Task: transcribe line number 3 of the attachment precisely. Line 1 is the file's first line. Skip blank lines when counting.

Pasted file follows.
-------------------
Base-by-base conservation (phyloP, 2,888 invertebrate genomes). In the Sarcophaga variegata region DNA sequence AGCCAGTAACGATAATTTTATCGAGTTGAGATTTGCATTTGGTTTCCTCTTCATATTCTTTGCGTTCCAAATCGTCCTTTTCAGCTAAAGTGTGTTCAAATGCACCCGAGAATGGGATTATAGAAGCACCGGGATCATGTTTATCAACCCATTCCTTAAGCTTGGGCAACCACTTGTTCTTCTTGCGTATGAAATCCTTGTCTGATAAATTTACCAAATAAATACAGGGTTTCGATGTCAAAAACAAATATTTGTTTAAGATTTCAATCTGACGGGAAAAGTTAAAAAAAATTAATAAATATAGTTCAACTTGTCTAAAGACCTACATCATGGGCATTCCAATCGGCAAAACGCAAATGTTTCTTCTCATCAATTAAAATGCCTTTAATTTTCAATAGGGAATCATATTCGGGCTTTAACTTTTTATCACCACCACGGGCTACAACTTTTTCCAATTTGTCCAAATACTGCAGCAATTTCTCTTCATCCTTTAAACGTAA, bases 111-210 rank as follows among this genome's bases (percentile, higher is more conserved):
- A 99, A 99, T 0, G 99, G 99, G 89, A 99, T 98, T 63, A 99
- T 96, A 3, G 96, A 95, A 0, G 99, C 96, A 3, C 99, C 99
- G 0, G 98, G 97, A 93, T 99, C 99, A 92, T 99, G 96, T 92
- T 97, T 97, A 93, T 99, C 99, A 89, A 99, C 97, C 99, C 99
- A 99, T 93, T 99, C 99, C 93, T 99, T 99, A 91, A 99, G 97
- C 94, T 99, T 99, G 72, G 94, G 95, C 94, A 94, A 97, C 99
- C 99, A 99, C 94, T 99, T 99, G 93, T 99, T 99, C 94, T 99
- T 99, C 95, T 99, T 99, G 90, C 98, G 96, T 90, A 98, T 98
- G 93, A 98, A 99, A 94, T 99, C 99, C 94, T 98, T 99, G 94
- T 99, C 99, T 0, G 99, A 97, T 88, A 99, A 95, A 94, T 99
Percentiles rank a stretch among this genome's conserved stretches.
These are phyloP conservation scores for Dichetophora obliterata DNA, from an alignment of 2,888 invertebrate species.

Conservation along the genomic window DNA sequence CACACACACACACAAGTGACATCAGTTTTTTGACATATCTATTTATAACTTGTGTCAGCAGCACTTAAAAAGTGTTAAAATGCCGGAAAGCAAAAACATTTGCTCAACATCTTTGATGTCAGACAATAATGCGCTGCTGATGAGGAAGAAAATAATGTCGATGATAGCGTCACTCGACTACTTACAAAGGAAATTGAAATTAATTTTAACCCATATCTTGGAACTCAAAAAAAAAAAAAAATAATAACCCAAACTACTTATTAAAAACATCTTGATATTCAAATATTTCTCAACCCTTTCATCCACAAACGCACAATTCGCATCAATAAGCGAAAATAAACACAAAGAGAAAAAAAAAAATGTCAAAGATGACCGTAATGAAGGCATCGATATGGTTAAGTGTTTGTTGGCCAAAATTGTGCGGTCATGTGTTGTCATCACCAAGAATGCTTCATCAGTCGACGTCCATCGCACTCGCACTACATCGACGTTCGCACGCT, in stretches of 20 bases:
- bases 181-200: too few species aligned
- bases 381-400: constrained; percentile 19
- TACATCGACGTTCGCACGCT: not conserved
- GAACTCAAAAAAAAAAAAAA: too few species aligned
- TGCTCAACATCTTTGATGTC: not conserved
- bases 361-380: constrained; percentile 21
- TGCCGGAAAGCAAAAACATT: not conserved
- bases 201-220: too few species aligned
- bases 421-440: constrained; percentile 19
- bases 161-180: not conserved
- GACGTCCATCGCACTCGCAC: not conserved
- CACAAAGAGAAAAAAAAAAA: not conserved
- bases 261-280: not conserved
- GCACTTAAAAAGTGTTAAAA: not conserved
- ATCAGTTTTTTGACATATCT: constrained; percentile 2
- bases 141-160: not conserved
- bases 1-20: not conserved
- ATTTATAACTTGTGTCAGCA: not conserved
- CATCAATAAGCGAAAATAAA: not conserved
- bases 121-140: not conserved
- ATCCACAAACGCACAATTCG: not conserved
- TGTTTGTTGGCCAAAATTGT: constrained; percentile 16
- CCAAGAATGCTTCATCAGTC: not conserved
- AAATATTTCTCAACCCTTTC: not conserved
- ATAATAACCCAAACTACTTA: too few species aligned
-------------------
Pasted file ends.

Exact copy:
- T 96, A 3, G 96, A 95, A 0, G 99, C 96, A 3, C 99, C 99